Flexibility requires enormous effort and discipline
In my experience, the passage for today – 1 Corinthians 9:19-27 – is frequently treated as two separate topics: 1) vv.19-22 dealing with how Christians need to adapt their behaviors and message to their audience; and 2) vv.23-27 dealing with how Christians need to discipline themselves so that they will receive the “prize” and not be “disqualified.”
The problem with looking at this passage as two separate topics is that v.23 begins, “I [Paul] do it all for the gospel…” Paul refers to his words regarding adaptation as the goal of his discipline. When seen this way, the commonly given interpretation of “prize” as heaven/eternal life/salvation no longer makes much sense.
Christians often have trouble with the first part as well. Paul seems a bit wishy-wash, an accommodationist. “Why can’t he be consistent in his behaviors?” we might ask. Or, “Why can’t he stick to his principles?” – if he really believes the Torah has no bearing on salvation and righteousness, why does he admit to kowtowing to the Jews?
The range of interpretations that has been suggested by commentators is remarkable, moving from an understanding of Paul as being totally selfless—perhaps in a psychologically unhealthy manner indicative of a loss of identity—to the contention that Paul was an opportunist in his dealings with potential converts. Careful reading of the text, however, indicates that such extreme interpretations are stereotyped, falling short of full comprehension of the subtlety of Paul's methods of mission and ministry.
To put it in more contemporary terms, when he was among Jews he was kosher; when he was among Gentiles he was non-kosher—precisely because, as with circumcision, neither mattered to God (cf. 7:19; 8:8). But such conduct tends to matter a great deal to the religious—on either side!—so that inconsistency in such matters ranks among the greatest of evils… The difference, therefore, between his own behavior and that of his social companions is not in the behavior itself, which will be identical to the observer, but in the reasons for it. The latter abstain because they are “under the law”; it is a matter of religious obligation. Paul abstains because he loves those under the law and wants to win them to Christ. Despite appearances, the differences are as night and day.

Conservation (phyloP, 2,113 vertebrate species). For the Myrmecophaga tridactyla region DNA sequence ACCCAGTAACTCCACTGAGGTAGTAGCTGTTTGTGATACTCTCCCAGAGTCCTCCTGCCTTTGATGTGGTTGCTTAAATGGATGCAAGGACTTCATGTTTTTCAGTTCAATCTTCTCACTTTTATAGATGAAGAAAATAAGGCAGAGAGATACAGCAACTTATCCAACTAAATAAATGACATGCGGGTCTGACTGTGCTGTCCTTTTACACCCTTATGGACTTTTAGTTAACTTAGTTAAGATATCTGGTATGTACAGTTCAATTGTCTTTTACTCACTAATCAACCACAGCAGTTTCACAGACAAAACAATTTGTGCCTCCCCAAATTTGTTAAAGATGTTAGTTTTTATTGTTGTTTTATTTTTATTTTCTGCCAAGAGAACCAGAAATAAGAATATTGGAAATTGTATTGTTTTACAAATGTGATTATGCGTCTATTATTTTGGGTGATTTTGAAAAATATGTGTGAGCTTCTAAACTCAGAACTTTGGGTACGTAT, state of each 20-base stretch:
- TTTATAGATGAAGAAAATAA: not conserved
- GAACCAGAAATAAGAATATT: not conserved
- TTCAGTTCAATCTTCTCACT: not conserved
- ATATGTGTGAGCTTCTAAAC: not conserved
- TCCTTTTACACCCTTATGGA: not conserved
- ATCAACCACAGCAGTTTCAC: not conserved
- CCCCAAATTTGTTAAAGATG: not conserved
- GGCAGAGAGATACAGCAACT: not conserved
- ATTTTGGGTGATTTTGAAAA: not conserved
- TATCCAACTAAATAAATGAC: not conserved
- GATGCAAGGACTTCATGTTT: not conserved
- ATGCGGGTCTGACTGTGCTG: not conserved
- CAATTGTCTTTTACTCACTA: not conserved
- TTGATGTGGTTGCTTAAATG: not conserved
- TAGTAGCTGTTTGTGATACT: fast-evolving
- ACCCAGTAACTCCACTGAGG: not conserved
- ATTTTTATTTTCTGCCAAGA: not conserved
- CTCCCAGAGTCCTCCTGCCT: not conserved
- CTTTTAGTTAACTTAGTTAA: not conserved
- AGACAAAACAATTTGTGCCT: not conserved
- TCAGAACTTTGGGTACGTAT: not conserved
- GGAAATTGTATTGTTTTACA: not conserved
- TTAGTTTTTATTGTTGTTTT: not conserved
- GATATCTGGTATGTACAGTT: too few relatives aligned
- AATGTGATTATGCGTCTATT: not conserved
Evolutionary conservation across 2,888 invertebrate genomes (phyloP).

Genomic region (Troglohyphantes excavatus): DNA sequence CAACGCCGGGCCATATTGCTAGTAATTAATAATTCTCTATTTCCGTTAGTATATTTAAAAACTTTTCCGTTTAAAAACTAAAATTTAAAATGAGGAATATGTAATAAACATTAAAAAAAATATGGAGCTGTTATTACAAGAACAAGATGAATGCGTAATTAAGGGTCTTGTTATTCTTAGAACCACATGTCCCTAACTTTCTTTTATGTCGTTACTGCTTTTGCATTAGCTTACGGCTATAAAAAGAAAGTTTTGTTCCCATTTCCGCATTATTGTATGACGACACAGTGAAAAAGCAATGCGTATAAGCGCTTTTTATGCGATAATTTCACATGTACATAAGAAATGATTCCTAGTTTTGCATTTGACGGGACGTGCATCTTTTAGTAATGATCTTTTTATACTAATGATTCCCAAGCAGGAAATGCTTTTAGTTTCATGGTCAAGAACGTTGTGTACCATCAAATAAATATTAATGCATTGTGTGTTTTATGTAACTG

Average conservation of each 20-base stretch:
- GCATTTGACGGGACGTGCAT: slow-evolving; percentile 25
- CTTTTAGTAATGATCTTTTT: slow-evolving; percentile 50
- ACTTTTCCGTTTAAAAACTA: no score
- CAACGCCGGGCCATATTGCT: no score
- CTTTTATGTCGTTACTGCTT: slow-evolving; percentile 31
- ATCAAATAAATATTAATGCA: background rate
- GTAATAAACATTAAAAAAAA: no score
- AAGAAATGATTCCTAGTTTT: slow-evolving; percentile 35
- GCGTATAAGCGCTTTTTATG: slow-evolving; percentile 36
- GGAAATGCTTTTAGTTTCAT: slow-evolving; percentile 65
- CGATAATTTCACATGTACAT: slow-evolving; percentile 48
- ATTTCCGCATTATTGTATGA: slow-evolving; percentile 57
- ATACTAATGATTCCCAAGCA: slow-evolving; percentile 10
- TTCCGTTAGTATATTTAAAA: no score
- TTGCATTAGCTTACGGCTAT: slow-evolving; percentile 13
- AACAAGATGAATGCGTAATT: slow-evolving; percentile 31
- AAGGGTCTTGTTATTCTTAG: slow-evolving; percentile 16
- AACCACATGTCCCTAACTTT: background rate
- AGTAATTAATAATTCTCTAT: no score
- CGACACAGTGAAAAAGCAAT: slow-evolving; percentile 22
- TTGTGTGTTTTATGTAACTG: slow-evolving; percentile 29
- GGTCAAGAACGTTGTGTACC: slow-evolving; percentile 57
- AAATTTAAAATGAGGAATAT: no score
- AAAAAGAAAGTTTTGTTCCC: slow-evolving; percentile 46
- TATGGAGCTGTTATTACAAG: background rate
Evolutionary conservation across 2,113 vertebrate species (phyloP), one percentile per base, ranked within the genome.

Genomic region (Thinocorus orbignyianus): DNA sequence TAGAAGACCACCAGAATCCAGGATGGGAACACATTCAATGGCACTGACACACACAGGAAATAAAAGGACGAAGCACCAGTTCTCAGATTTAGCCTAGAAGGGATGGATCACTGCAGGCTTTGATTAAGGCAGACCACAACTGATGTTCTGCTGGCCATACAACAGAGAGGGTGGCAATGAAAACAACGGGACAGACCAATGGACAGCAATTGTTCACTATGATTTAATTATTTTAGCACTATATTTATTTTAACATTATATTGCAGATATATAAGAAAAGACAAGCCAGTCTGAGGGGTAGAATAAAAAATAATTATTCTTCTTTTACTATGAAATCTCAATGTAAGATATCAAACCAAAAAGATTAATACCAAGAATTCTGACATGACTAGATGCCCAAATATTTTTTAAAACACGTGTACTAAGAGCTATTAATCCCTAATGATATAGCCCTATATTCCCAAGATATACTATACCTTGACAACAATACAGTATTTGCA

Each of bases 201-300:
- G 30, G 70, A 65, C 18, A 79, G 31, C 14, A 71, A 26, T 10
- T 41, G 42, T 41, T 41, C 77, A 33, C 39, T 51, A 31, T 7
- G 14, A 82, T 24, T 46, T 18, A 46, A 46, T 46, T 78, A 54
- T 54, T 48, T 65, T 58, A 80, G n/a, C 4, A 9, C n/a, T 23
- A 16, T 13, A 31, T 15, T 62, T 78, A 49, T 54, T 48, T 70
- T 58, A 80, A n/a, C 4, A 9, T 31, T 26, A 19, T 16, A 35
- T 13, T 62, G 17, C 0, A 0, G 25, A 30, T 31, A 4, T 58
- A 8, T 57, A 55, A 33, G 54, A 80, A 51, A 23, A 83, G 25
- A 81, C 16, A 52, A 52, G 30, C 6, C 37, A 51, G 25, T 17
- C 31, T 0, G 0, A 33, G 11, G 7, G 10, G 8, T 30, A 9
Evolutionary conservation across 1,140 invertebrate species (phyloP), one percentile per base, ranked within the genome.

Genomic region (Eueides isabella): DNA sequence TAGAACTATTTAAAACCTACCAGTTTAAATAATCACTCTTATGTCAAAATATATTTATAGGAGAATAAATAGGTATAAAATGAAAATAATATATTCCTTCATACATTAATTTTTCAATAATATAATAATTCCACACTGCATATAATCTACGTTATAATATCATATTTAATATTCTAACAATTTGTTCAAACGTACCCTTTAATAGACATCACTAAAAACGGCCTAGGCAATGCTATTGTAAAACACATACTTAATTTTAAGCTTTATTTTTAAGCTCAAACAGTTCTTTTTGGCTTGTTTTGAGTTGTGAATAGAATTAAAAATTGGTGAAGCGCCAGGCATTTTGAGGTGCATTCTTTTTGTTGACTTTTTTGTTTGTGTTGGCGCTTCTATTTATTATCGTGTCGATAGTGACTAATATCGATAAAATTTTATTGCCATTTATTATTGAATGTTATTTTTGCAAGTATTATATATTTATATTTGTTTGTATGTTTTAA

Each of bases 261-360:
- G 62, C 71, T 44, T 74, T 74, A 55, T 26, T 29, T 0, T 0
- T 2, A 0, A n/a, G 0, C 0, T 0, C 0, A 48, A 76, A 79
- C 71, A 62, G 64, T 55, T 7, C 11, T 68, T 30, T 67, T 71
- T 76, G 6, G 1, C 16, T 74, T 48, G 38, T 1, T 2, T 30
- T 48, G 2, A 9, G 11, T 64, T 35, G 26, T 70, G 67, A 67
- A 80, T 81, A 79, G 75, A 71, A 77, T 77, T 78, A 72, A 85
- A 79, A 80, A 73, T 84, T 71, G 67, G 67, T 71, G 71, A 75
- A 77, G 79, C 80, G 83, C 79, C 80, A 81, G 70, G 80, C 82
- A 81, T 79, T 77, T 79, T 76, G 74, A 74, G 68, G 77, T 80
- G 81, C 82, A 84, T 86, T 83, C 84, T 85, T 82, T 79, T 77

The first part of today’s passage is Paul’s defense of his approach to mission. He will go as far as he must to become “weak,” to participate in the incarnational mission pattern of Jesus, to be among the people, to identify with them. Paul will not serve from a position power.
D. T. Niles of Sri Lanka wrote, “To serve from a position of power is not true service but beneficence… We run schools, hospitals, orphanages, agricultural farms, etc. But what we do not adequately realize is that these institutions are not only avenues of Christian service but are also sources of secular strength. Because of them, we can offer patronage, control employment, and sometimes make money. The result is that the rest of the community learn to look on the Church with jealousy, sometimes with fear, and sometimes even with suspicion.